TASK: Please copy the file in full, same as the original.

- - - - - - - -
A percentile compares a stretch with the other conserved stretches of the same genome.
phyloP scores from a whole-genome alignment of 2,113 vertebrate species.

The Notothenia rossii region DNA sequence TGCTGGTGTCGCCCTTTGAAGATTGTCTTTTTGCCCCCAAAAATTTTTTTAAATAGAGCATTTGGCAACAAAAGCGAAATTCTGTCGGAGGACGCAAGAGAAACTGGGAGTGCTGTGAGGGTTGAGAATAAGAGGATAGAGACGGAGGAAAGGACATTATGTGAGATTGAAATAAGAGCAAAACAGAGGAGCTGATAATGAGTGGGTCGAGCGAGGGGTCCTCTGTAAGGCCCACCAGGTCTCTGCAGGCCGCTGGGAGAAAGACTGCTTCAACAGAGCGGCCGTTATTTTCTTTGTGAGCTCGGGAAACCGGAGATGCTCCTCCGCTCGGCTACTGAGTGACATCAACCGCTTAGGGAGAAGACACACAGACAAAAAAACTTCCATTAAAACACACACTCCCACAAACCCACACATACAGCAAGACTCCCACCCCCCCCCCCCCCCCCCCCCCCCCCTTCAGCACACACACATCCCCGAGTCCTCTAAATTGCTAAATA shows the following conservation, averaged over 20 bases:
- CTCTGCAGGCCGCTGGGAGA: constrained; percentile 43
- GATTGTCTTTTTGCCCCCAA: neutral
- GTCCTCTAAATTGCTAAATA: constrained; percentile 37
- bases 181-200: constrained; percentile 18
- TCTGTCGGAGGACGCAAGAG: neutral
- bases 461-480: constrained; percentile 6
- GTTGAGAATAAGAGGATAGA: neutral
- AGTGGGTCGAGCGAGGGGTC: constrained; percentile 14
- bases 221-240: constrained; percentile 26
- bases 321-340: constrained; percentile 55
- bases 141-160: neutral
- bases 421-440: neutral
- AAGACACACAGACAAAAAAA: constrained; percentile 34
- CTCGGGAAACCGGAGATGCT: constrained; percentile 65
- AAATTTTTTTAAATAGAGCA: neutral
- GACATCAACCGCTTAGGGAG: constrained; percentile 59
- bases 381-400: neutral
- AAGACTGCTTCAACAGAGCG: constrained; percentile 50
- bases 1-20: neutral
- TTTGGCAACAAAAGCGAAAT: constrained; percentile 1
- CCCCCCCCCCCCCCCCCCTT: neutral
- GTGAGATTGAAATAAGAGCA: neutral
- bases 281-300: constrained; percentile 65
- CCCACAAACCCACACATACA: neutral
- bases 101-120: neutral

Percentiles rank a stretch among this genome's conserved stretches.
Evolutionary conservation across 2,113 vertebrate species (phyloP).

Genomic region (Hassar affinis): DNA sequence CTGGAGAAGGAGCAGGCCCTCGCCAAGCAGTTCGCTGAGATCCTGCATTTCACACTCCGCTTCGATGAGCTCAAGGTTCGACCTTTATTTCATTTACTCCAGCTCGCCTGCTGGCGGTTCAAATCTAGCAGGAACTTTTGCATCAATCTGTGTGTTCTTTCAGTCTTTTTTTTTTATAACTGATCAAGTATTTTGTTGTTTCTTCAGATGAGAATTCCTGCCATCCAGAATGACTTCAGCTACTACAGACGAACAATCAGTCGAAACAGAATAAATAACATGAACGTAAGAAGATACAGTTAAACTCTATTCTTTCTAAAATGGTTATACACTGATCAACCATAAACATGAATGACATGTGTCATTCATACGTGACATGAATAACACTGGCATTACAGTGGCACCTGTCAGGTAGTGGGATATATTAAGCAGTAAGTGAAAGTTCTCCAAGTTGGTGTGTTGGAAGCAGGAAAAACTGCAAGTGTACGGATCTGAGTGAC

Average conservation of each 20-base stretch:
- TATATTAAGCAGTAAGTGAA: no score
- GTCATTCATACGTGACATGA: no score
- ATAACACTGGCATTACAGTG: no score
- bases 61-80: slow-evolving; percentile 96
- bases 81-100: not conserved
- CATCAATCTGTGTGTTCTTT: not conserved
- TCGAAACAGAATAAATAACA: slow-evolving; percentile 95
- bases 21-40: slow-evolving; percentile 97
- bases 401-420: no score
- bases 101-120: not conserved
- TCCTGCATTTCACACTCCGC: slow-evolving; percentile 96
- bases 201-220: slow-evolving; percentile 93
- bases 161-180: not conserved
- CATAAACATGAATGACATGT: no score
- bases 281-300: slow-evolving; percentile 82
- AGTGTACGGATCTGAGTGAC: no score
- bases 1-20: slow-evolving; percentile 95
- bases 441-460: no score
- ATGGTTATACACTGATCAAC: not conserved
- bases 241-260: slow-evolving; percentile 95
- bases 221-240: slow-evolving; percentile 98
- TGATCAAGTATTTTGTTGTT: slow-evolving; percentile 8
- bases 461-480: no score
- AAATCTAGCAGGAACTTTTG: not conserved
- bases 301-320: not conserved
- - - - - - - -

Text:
A percentile compares a stretch with the other conserved stretches of the same genome.
phyloP scores from a whole-genome alignment of 2,113 vertebrate species.

The Notothenia rossii region DNA sequence TGCTGGTGTCGCCCTTTGAAGATTGTCTTTTTGCCCCCAAAAATTTTTTTAAATAGAGCATTTGGCAACAAAAGCGAAATTCTGTCGGAGGACGCAAGAGAAACTGGGAGTGCTGTGAGGGTTGAGAATAAGAGGATAGAGACGGAGGAAAGGACATTATGTGAGATTGAAATAAGAGCAAAACAGAGGAGCTGATAATGAGTGGGTCGAGCGAGGGGTCCTCTGTAAGGCCCACCAGGTCTCTGCAGGCCGCTGGGAGAAAGACTGCTTCAACAGAGCGGCCGTTATTTTCTTTGTGAGCTCGGGAAACCGGAGATGCTCCTCCGCTCGGCTACTGAGTGACATCAACCGCTTAGGGAGAAGACACACAGACAAAAAAACTTCCATTAAAACACACACTCCCACAAACCCACACATACAGCAAGACTCCCACCCCCCCCCCCCCCCCCCCCCCCCCCTTCAGCACACACACATCCCCGAGTCCTCTAAATTGCTAAATA shows the following conservation, averaged over 20 bases:
- CTCTGCAGGCCGCTGGGAGA: constrained; percentile 43
- GATTGTCTTTTTGCCCCCAA: neutral
- GTCCTCTAAATTGCTAAATA: constrained; percentile 37
- bases 181-200: constrained; percentile 18
- TCTGTCGGAGGACGCAAGAG: neutral
- bases 461-480: constrained; percentile 6
- GTTGAGAATAAGAGGATAGA: neutral
- AGTGGGTCGAGCGAGGGGTC: constrained; percentile 14
- bases 221-240: constrained; percentile 26
- bases 321-340: constrained; percentile 55
- bases 141-160: neutral
- bases 421-440: neutral
- AAGACACACAGACAAAAAAA: constrained; percentile 34
- CTCGGGAAACCGGAGATGCT: constrained; percentile 65
- AAATTTTTTTAAATAGAGCA: neutral
- GACATCAACCGCTTAGGGAG: constrained; percentile 59
- bases 381-400: neutral
- AAGACTGCTTCAACAGAGCG: constrained; percentile 50
- bases 1-20: neutral
- TTTGGCAACAAAAGCGAAAT: constrained; percentile 1
- CCCCCCCCCCCCCCCCCCTT: neutral
- GTGAGATTGAAATAAGAGCA: neutral
- bases 281-300: constrained; percentile 65
- CCCACAAACCCACACATACA: neutral
- bases 101-120: neutral

Percentiles rank a stretch among this genome's conserved stretches.
Evolutionary conservation across 2,113 vertebrate species (phyloP).

Genomic region (Hassar affinis): DNA sequence CTGGAGAAGGAGCAGGCCCTCGCCAAGCAGTTCGCTGAGATCCTGCATTTCACACTCCGCTTCGATGAGCTCAAGGTTCGACCTTTATTTCATTTACTCCAGCTCGCCTGCTGGCGGTTCAAATCTAGCAGGAACTTTTGCATCAATCTGTGTGTTCTTTCAGTCTTTTTTTTTTATAACTGATCAAGTATTTTGTTGTTTCTTCAGATGAGAATTCCTGCCATCCAGAATGACTTCAGCTACTACAGACGAACAATCAGTCGAAACAGAATAAATAACATGAACGTAAGAAGATACAGTTAAACTCTATTCTTTCTAAAATGGTTATACACTGATCAACCATAAACATGAATGACATGTGTCATTCATACGTGACATGAATAACACTGGCATTACAGTGGCACCTGTCAGGTAGTGGGATATATTAAGCAGTAAGTGAAAGTTCTCCAAGTTGGTGTGTTGGAAGCAGGAAAAACTGCAAGTGTACGGATCTGAGTGAC

Average conservation of each 20-base stretch:
- TATATTAAGCAGTAAGTGAA: no score
- GTCATTCATACGTGACATGA: no score
- ATAACACTGGCATTACAGTG: no score
- bases 61-80: slow-evolving; percentile 96
- bases 81-100: not conserved
- CATCAATCTGTGTGTTCTTT: not conserved
- TCGAAACAGAATAAATAACA: slow-evolving; percentile 95
- bases 21-40: slow-evolving; percentile 97
- bases 401-420: no score
- bases 101-120: not conserved
- TCCTGCATTTCACACTCCGC: slow-evolving; percentile 96
- bases 201-220: slow-evolving; percentile 93
- bases 161-180: not conserved
- CATAAACATGAATGACATGT: no score
- bases 281-300: slow-evolving; percentile 82
- AGTGTACGGATCTGAGTGAC: no score
- bases 1-20: slow-evolving; percentile 95
- bases 441-460: no score
- ATGGTTATACACTGATCAAC: not conserved
- bases 241-260: slow-evolving; percentile 95
- bases 221-240: slow-evolving; percentile 98
- TGATCAAGTATTTTGTTGTT: slow-evolving; percentile 8
- bases 461-480: no score
- AAATCTAGCAGGAACTTTTG: not conserved
- bases 301-320: not conserved